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Booker T. Washington’s Challenge for Egyptology: African-Centered Research in the Nile Valley

article⁄Booker T. Washington’s Challenge for Egyptology: African-Centered Research in the Nile Valley
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abstract⁄In 1909, Egyptologist James Henry Breasted sent a letter to Booker T. Washington, along with a copy of an article Breasted had recently published in The Biblical World. To fully understand the short correspondence between the two scholars, this article delves into three related topics: Washington’s philosophy of industrial education and its complementarity with the educational program of his contemporary W. E. B. Du Bois; Washington’s prominent standing in educational, political, and social circles, including his professional relationship with the president of the University of Chicago William Rainey Harper and his advisory role to US president Theodore Roosevelt; and Breasted’s perspective on race and Egyptology. Washington, unlike Breasted, considered connections between ancient Nile Valley cultures and cultures elsewhere in Africa, a point of inquiry that has recently gained momentum in a variety of fields. In the correspondence between Washington and Breasted, we see demonstrations of precarity and privilege as related to scientific research, an imbalance seen also in the infamous syphilis study carried out at Tuskegee. This article points out the continued need to interrogate benefit by asking who constructs research questions and whom does research benefit.
keywords⁄Booker T. WashingtonJames Henry BreastedW. E. B. Du BoisWilliam Rainey HarperTheodore RooseveltEgyptologyancient Nile Valley culturesAfrica

In her autobiography, Mary Church Terrell recounts an event that filled her with such pride, she felt as though she “had grown an inch taller.”1 In 1902, Prince Henry of Prussia, the grandson of Queen Victoria, visited the United States. Mary and Booker T. Washington were among the attendees at a reception held for the prince at the Waldorf Astoria hotel in New York City. During the event, the Prince asked to speak with Washington, and by all accounts, the encounter was a great success. The man who hosted the prince on behalf of US President Theodore Roosevelt described it in this way: “The ease with which Washington conducted himself was very striking. […] Indeed, Booker Washington’s manner was easier than that of almost any other man I saw meet the Prince in this country.”2 Mary Church Terrell viewed the meeting similarly.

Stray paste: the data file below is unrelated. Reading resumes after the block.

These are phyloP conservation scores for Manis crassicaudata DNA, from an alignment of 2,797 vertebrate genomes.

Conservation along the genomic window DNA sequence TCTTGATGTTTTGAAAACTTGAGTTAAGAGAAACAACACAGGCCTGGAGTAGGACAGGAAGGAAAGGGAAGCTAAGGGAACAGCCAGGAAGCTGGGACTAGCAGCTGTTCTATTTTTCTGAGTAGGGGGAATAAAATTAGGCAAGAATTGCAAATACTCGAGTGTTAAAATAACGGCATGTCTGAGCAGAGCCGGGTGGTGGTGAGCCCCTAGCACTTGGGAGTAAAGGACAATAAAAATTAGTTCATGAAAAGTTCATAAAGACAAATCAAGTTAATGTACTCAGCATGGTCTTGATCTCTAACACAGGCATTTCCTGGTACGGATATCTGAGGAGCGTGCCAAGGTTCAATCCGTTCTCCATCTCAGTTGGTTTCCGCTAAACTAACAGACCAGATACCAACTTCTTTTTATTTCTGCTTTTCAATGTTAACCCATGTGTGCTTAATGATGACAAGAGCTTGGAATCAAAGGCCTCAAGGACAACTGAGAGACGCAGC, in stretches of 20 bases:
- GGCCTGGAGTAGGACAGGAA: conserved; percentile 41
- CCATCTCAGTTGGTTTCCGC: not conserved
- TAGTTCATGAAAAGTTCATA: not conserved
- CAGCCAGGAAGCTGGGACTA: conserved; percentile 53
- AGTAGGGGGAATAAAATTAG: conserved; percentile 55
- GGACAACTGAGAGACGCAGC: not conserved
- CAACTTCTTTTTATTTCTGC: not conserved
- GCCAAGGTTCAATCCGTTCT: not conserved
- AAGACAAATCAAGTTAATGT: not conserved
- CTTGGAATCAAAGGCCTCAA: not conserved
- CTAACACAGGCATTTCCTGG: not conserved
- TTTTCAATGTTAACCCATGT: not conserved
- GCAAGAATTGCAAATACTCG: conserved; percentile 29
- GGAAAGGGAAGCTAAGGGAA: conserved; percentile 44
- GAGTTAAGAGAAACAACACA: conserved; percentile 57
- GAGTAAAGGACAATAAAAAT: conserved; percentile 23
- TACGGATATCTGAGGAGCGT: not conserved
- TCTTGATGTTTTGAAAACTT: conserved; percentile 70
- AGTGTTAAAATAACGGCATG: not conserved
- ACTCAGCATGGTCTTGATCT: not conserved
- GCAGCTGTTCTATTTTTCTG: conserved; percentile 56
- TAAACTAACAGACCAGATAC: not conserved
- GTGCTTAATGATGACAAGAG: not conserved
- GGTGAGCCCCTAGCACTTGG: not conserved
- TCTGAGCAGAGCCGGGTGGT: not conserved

Terrell was a social activist, working with Ida Wells on anti-lynching campaigns and collaborating with others to found the National Association for the Advancement of Colored People and the National Association of Colored Women. What made her feel an inch taller was her reflection on their morning with the prince and Washington’s subsequent lunch hosted by Mrs. Cornelius Vanderbilt. “Thus did an ex-slave [Washington] and one of his friends touch elbows and clasp hands with royalty, as represented by a monarchical government of Europe, and sit at the table of royalty, as represented by Republican America.”3 Terrell’s description of Washington fits well with the events of the following pages. He regularly interacted with ease with heads of state, for example, US president Theodore Roosevelt, and with other educational leaders, such as the first president of the University of Chicago, William Rainey Harper. In a brief exchange, Washington applied the same expert communication skills to a conversation about ancient Nubia with the US Egyptologist, James Henry Breasted.

This article outlines in broad strokes Booker T. Washington’s perspectives on education, which were shaped by his own educational experiences and the particular needs of the students who attended Tuskegee Institute, which he ran from 1881 until his death in 1915. His program of industrial education has often been distinguished from the liberal arts style of education championed by his contemporary W. E. B. Du Bois. In the following pages, we will see that their approaches were complementary, not contradictory, means of adapting and maneuvering within a system that was riddled with obstacles designed to hinder their students’ success. Washington’s awareness of an obstacle-ridden system is clear in his correspondence with Breasted who explicitly isolates Washington from the ancient Egyptian culture. But that was of no significance to Washington who, with his focus on industrial education, was uninterested in Breasted’s esoteric considerations of ancient Nile Valley cultures and who, in any case, viewed the ancient Egyptians as unjust persecutors. The research questions that interested Booker T. Washington were not those that interested most Egyptologists at that time, although they are increasingly of interest today to scholars, particularly in fields adjacent to Egyptology.